Earlier this month I made a request.
I asked for lighthearted tales from the floor of this nation’s car and truck dealers that I can share with Automotive News readers. The stories must be true.
Robert Peerman of Austin, Texas, responded with a tale about several nuns, disinterested salespeople and the good fortune the nuns brought him. Here’s his account:
I was a salesman at Covert Buick in 1989, a dealership in Austin, Texas.
The dealership was running a newspaper ad for a $9,995 Skylark.
One day a nun walks in and heads straight for the Skylark in the showroom. None of the other salespersons helped her because you know nuns “don’t have money” and the Skylark special only paid $50.
Being the new guy, I finally went over to see if I could help. The nun was looking at the newspaper ad and back at the car. She saw me coming and blurted out, “Is this the car in the ad?”
I thought she was going to pass out, she looked so nervous.
“Yes ma’am,” I said.
She asked if it came in other colors. I took her out to the lot and showed her a sea of different colors.
“These are all $9,995?,” she asked.
“Yes, ma’am,” I responded.
She looked like a little kid at Christmas.
“I’ll take the red one,” she gushed.
So we went back to my office to write it up. I tried to add paint sealant and rustproofing but she would have none of it.
“Young man, I can only spend $9,995,” she said.
I still feel bad to this day about trying to bump the price with the paint sealant. She signed the contract and I took her to finance thinking as we walked over that she would never qualify. I could see the other sales guys were snickering about my big sale.
I went to the Coke machine thinking she would be out in 30-45 minutes as the finance guy desperately tried to get her financed.
The finance manager came out five minutes later with her and said, “Put her in the car now.”
I spit out my Coke and ran to get her car ready. She was beaming and had this grin I still remember today. She was so proud of that darn car. She drove off after our delivery introduction, and I kept thinking that was the fastest run through finance I had ever seen. I had my 50 bucks and felt good seeing how excited she was in her new car.
Two days later another nun shows up and asks for me.
“Sister Theresa said I needed to see you about the Skylark. Do you have a blue one?”
I looked around thinking this must be one of those “gotcha” TV shows. Sure enough I put the second nun in a car in about 15 minutes. A week later the third, in about seven minutes. Once they signed the contract I handed them the keys and off they went.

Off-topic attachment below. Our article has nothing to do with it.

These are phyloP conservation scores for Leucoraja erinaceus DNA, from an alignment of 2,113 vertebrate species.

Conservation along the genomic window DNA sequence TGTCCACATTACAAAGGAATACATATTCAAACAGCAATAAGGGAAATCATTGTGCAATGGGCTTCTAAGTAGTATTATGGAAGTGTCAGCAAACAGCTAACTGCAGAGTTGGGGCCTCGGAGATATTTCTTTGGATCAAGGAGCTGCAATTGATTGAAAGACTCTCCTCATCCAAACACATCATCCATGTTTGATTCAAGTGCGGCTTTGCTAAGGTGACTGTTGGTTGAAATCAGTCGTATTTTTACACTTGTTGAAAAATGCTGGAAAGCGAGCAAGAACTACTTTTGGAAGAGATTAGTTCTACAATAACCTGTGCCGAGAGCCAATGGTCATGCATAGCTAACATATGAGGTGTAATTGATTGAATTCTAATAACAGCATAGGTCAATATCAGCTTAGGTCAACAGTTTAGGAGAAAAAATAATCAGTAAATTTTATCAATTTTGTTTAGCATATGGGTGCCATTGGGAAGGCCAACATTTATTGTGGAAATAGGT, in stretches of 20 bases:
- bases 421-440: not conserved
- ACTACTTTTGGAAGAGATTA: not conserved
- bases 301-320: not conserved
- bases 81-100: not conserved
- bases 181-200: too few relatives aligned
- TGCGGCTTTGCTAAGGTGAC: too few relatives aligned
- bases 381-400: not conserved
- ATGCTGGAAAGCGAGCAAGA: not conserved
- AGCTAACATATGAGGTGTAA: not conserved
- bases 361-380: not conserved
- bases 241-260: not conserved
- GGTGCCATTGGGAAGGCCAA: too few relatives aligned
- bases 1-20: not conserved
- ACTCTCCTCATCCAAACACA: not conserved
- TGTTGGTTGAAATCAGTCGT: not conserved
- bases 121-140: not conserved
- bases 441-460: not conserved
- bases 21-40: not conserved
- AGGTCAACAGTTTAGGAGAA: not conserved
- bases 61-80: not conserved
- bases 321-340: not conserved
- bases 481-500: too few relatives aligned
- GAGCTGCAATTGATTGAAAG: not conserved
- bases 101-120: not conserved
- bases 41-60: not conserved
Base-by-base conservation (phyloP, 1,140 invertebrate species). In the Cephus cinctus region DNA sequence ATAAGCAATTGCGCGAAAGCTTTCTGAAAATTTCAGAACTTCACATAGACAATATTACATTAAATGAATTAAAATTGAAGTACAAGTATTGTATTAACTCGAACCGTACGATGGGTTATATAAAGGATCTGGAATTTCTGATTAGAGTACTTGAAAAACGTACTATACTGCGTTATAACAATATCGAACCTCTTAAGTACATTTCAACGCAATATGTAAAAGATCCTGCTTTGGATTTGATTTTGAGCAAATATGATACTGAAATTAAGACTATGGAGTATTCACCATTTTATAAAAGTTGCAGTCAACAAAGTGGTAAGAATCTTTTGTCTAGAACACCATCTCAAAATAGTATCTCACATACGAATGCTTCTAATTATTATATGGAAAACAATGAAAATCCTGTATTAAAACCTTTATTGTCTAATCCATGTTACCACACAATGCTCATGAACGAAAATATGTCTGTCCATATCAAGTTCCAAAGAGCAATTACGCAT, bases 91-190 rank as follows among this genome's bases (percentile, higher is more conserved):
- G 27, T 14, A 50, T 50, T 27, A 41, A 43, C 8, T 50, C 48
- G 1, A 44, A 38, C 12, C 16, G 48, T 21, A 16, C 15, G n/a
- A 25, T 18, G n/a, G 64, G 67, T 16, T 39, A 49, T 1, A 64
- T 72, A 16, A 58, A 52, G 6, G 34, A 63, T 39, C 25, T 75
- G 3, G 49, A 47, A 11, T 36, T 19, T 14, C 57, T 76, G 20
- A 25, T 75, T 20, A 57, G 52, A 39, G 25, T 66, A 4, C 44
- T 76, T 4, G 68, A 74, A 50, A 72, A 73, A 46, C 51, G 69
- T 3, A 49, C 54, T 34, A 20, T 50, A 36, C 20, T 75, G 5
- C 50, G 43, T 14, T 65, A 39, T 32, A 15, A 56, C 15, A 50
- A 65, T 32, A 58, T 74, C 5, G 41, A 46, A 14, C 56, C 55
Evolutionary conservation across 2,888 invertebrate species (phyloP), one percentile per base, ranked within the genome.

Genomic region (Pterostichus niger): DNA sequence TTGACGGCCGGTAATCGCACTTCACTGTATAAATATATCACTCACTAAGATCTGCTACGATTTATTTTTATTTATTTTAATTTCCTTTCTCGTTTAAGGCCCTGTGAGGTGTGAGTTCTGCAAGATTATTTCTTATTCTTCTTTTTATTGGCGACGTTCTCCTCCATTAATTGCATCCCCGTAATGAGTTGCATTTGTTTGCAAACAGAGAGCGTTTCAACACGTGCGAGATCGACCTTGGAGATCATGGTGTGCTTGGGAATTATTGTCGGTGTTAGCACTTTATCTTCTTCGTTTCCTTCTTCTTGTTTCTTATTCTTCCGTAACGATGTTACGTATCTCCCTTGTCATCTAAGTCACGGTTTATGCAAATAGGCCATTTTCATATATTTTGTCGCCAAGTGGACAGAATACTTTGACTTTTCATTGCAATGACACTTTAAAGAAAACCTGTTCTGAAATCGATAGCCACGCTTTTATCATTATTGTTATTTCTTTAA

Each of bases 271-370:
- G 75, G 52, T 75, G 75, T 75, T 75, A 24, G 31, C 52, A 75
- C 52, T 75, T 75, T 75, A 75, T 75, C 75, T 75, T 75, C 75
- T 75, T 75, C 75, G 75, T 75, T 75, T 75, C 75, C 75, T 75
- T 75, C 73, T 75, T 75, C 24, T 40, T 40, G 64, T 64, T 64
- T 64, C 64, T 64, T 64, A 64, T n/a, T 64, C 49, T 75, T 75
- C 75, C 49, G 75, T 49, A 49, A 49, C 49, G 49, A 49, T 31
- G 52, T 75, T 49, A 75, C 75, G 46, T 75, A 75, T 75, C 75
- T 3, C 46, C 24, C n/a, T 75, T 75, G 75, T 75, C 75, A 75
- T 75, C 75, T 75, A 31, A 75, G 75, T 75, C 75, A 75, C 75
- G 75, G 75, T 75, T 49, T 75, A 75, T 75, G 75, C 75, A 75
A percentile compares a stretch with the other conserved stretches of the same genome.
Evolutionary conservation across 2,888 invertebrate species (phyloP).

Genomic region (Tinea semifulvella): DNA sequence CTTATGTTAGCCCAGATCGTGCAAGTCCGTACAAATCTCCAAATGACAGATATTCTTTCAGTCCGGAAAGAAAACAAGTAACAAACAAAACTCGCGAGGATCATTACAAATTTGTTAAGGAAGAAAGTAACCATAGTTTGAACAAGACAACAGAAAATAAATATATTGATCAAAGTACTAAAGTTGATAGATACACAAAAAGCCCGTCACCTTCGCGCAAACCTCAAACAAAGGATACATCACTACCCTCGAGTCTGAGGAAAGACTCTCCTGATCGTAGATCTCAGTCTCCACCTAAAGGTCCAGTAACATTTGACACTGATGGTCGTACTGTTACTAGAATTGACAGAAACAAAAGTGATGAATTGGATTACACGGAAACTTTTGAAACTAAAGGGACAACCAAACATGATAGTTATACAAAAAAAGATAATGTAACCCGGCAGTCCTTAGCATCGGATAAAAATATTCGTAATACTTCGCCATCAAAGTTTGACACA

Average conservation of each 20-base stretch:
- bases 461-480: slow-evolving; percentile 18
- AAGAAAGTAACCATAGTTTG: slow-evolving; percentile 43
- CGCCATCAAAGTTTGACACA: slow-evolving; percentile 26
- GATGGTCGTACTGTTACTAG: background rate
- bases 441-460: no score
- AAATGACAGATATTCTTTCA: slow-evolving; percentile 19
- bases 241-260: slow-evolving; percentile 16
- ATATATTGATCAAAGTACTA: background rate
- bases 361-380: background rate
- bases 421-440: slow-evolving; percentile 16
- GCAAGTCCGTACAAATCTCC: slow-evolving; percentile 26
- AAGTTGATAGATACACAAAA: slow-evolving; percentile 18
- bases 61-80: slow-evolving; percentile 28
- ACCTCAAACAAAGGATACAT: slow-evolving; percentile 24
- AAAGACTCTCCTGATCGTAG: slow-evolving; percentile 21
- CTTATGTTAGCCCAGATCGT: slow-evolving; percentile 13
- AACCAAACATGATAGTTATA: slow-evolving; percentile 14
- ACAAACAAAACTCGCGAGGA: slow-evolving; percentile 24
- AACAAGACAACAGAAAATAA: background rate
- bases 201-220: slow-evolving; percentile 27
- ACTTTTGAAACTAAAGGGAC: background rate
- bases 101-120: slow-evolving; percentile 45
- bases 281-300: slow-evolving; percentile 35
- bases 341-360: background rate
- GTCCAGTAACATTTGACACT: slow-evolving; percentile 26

It turned out the Diocese of Austin was equipping these nuns with cars for a Catholic outreach program in South Texas. So much for worrying about financing.
By now I am pumped about these Skylarks and start seeing them as a great value, and selling them like crazy. The other salesmen started calling me the Skylark King and laughed at all the work I was doing for such measly commissions.
Here is the good part. It just so happened that Buick was having a national sales event at the time and the salesman that sold the most Skylarks that month received a new loaded Skylark.
However, we didn’t know about the sales contest until the last two weeks of the program. The sales managers didn’t tell us anything about it earlier.
Then, all of a sudden, I showed up on Buick’s radar. The sales manager, kind of the last week or so of the contest, said, “Hey, you are in the running, between you and a guy in Arizona, to sell the most Skylarks for the month.”
The winner? Yep, it was me. In all, that month I sold about 15 Skylarks.
Buick’s regional marketing guy came down and presented me with the car. I tried to get the nuns to come for the photo shoot but they were off doing their mission.
The moral of the story -- never underestimate the power of nuns.
Got an interesting story to tell? The story can be about a recent experience or something decades old. The stories must be true, and I will include the contributor's name with each tale. Contact me at 313-446-0360 or firstname.lastname@example.org.